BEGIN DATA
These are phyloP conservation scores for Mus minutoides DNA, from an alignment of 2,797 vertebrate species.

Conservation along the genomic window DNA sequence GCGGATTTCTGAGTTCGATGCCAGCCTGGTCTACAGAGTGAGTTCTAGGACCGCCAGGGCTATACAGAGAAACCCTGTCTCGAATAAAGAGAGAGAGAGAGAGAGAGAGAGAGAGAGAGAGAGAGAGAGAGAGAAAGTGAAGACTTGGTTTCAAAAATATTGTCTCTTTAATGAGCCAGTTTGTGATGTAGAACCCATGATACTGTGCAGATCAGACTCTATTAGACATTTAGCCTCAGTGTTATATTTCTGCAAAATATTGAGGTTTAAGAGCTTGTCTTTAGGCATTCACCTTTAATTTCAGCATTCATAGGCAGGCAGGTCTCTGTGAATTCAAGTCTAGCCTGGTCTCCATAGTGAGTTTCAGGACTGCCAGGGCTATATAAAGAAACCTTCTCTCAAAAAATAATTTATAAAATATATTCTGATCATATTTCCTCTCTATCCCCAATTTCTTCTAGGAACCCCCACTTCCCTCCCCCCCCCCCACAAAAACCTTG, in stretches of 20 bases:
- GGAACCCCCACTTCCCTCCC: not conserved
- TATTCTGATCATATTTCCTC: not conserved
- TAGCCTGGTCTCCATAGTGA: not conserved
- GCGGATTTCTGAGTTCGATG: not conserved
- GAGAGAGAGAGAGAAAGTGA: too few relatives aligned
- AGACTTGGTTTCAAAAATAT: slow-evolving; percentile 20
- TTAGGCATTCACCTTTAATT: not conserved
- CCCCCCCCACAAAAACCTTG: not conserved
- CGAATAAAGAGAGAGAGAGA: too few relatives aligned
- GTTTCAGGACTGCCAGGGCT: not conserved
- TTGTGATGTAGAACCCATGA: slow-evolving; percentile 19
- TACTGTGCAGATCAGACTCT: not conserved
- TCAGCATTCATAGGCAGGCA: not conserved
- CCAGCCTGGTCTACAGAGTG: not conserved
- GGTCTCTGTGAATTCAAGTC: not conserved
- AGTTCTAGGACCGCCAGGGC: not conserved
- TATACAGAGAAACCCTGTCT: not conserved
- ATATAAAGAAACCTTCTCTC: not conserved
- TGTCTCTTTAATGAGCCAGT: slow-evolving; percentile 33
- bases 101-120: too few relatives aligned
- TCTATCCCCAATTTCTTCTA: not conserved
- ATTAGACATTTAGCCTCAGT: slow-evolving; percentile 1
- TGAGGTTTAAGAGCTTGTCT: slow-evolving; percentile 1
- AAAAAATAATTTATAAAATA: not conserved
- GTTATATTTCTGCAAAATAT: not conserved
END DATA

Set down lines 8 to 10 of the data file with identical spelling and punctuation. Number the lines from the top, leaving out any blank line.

- AGACTTGGTTTCAAAAATAT: slow-evolving; percentile 20
- TTAGGCATTCACCTTTAATT: not conserved
- CCCCCCCCACAAAAACCTTG: not conserved